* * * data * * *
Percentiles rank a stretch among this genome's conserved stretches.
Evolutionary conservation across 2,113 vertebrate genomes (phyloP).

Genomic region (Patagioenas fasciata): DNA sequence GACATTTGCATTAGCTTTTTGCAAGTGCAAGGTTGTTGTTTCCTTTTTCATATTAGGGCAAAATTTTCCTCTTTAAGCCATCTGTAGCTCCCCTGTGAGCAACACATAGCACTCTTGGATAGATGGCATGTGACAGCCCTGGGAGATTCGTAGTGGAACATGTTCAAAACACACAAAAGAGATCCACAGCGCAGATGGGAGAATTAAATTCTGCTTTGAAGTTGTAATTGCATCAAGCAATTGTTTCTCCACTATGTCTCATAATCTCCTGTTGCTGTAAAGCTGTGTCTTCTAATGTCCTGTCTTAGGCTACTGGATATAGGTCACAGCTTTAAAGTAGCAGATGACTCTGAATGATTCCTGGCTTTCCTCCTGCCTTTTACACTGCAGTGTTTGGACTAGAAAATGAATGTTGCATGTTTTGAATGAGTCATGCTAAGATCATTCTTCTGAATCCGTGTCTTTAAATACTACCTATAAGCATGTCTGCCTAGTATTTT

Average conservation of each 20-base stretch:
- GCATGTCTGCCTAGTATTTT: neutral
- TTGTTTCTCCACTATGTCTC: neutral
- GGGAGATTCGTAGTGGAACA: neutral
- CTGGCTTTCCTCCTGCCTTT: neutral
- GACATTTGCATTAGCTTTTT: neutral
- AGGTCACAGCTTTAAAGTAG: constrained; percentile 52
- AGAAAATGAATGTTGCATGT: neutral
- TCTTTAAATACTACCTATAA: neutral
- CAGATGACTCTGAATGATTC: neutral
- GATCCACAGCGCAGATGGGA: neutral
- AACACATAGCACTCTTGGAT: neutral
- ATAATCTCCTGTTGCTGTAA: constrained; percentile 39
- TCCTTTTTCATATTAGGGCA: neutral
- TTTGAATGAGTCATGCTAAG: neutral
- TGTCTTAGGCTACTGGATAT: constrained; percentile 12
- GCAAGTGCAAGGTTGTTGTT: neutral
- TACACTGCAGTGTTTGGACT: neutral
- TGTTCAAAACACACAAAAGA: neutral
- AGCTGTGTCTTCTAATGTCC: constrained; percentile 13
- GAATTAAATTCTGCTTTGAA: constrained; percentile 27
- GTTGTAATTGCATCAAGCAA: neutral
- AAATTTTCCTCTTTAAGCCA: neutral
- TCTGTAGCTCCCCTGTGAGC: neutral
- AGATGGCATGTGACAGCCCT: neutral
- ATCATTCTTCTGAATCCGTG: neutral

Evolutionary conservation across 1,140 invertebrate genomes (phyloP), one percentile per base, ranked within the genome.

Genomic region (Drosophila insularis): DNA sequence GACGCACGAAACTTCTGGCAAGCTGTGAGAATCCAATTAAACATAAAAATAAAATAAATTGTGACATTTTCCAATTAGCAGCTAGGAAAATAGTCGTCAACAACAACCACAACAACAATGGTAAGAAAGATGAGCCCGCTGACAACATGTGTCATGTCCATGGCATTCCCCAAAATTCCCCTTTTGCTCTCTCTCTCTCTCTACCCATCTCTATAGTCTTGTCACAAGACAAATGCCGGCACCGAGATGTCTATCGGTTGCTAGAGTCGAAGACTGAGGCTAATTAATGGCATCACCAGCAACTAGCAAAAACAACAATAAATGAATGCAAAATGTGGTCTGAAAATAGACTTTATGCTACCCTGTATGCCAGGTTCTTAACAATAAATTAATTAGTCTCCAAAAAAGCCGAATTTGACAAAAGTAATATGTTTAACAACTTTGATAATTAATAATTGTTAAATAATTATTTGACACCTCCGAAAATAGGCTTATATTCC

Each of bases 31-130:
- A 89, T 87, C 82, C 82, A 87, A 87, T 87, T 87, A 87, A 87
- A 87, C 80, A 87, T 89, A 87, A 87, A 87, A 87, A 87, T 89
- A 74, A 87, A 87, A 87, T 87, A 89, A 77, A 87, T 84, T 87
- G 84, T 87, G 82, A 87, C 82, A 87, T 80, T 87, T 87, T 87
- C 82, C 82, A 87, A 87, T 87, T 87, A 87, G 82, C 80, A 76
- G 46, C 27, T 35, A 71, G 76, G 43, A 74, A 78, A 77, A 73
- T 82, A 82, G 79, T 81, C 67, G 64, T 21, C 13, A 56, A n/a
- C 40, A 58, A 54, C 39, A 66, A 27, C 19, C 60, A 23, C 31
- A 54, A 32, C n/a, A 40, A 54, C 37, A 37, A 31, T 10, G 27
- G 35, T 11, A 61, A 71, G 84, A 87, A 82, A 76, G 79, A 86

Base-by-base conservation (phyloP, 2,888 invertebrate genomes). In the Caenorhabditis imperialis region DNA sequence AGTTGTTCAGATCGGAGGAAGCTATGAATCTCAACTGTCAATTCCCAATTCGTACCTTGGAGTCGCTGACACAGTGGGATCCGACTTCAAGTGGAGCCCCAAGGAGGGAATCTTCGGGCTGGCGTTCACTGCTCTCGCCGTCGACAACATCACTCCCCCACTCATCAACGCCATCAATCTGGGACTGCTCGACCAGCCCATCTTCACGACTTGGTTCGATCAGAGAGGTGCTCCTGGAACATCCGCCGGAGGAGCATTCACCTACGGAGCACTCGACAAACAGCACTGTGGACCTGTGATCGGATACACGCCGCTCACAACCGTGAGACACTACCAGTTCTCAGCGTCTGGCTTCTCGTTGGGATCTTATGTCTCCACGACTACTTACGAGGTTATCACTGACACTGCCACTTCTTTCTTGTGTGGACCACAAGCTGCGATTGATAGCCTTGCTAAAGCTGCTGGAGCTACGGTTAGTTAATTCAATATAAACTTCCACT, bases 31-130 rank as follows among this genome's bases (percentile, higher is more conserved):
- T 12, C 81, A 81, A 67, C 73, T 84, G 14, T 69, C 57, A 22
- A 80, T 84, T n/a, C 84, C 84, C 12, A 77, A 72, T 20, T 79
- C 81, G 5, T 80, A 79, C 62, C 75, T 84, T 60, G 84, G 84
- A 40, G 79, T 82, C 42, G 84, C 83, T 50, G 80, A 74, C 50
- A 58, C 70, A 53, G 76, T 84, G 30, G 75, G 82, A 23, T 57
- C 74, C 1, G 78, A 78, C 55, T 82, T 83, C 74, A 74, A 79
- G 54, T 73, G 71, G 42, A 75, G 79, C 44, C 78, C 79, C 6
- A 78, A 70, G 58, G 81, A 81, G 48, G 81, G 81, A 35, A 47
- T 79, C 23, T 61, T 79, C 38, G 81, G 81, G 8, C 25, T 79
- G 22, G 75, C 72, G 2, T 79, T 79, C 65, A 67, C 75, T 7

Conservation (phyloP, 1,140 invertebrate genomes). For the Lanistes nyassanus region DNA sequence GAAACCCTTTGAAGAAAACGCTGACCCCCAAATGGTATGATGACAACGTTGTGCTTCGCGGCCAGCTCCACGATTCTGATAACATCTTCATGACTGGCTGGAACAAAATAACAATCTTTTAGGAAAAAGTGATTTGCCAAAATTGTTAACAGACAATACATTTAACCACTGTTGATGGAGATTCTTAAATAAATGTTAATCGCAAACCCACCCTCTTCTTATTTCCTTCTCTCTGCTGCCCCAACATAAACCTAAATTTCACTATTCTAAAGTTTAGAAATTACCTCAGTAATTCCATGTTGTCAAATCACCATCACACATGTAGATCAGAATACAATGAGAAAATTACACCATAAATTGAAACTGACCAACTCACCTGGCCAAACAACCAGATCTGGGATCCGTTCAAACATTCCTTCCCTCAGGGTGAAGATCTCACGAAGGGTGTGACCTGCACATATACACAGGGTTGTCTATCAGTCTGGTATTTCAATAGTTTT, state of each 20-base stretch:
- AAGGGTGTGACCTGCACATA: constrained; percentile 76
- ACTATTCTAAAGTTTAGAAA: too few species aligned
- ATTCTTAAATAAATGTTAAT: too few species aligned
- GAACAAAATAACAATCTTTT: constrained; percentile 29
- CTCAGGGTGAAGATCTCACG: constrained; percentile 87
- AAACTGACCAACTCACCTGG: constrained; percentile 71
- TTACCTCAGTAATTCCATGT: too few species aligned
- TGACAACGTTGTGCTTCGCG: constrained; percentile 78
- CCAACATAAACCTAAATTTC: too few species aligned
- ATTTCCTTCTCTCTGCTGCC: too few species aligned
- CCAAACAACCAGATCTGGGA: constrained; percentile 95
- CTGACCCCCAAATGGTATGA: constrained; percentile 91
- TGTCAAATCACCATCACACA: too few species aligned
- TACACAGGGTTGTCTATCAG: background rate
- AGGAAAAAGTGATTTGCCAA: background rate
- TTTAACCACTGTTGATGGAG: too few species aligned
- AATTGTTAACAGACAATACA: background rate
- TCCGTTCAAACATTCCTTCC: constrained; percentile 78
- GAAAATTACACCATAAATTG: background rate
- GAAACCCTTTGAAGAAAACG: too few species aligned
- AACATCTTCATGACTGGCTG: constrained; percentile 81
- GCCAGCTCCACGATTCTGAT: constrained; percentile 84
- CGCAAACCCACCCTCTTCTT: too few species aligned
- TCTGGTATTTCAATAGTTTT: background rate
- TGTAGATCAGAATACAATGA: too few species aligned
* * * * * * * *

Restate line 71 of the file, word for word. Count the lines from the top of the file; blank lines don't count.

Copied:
- AATTGTTAACAGACAATACA: background rate